In the wake of West Germany's elections, the Reagan administration is giving new top-level consideration to arms control, according to officials here. Despite their satisfaction with the election outcome in West Germany, administration officials are convinced that a major effort must continue to be made to convince West Europeans, and the Germans in particular, that the administration is serious about arms control.
This could - over the next few weeks or months - produce a new statement by President Reagan and possibly a new proposal to the Soviet Union on reducing European-based intermediate-range nuclear missiles.
A State Department official said that the feeling among specialists in the department was one of relief rather than triumph over the West German elections. Relief, he said, because had the election gone the other way and put the opposition Social Democrats in power instead of Helmut Kohl's Christian Democrats, it would have produced greater uncertainties in the Western alliance.
It would have made it less certain, first of all, that the West Germans would agree to go ahead with the deployment of new American nuclear missiles in Europe , a deployment the Reagan administration regards as essential if the Soviets are to be induced to make arms control compromises.
Mixed with the feeling of relief is a conviction on the part of officials here that there is still strong support, throughout the West German electorate, for arms control. There is still a danger, officials say, that Social Democratic opponents of the center-right government which won victory in the election will become ''radicalized.''
''It's still a complicated situation,'' said a State Department official. ''We still have to work to make sure the whole thing doesn't move in a radical direction.''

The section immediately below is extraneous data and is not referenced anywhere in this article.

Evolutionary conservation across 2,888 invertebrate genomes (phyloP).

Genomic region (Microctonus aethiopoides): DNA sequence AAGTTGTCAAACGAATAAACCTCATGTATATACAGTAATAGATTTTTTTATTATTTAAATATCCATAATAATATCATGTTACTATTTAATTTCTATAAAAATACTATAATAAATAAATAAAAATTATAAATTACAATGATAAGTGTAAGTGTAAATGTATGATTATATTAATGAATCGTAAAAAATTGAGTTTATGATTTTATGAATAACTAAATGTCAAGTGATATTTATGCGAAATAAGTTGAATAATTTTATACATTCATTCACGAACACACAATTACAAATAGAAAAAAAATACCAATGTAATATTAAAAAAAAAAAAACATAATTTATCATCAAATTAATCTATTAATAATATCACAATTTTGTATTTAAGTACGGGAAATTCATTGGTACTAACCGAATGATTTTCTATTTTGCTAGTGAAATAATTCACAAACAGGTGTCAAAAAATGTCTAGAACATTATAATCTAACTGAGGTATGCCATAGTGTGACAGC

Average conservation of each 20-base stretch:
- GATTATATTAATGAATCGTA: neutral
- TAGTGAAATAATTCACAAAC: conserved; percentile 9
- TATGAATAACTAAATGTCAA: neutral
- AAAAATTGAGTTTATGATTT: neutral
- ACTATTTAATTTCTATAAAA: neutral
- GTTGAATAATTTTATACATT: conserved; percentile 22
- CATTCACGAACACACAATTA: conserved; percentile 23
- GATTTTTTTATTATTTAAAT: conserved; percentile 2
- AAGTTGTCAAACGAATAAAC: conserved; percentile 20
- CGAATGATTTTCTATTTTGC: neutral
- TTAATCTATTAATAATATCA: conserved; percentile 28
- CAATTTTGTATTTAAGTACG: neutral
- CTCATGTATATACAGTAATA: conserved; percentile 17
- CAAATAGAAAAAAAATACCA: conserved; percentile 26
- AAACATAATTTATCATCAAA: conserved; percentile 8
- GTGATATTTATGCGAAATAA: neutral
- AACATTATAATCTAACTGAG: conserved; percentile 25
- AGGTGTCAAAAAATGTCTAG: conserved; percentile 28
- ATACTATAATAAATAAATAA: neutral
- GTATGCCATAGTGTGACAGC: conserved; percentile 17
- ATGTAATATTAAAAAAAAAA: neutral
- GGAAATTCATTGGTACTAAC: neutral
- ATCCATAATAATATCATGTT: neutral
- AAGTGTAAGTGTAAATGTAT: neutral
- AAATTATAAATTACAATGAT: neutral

But the official adds, ''There is no reason why we can't convince the vast majority of German people that we are serious about arms control. We want to keep people out of the streets.''
Stanley Hoffmann, an expert on Western Europe at Harvard University, said that regardless of the German election outcome, West European leaders will press the Reagan administration to produce a new proposal for an interim agreement on medium-range nuclear missiles which would fall short of President Reagan's zero-option proposal.
This in turn might bring to the surface unresolved differences between the State and Defense Departments over how far to go in retreating from the zero-option. That proposal calls on the Soviets to dismantle all of their medium-range missiles targeted on Western Europe in return for an American agreement not to deploy new missiles in Western Europe.
Professor Hoffmann, who was in the Soviet Union a few weeks ago for a conference of international relations specialists, said he thought that despite a West German election outcome which undoubtedly displeased the Soviets, the Soviets may be reluctant to enter an arms control agreement with the Reagan administration.
''I'm not sure the Soviets are keen to give Ronald Reagan an arms control agreement and facilitate his reelection,'' said Hoffmann. ''My guess is they'll wait. . . . They can still hope that if we start deploying missiles, it will create turmoil in Western Europe.''
A State Department specialist on Europe disagreed with this assessment, arguing that the Christian Democrats' election victory in West Germany has improved the chances that the Soviets will move toward a compromise in the US-Soviet talks being held on medium-range missiles in Geneva.
''I think that what we have predicted is what is going to happen,'' the official said. ''I think the Soviets will get serious within the next few months. They really do not want us to deploy those missiles.''
The official said Soviet officials had informed their American counterparts they were convinced that without an arms control agreement, the planned deployment of new US missiles in Europe would go forward. This is the impact which the Americans have long been striving for.
Pressure on the Reagan administration from Europe for a new arms control agreement is likely to be accompanied, meanwhile, by pressure from within the US as well.
A new national survey of American public opinion published March 7 indicates that American public support for increased defense spending has dropped substantially over the past four years and that peace and arms control have become higher priorities. The survey, prepared by the Chicago Council on Foreign Relations, showed that 77 percent of the public favors negotiating arms control agreements.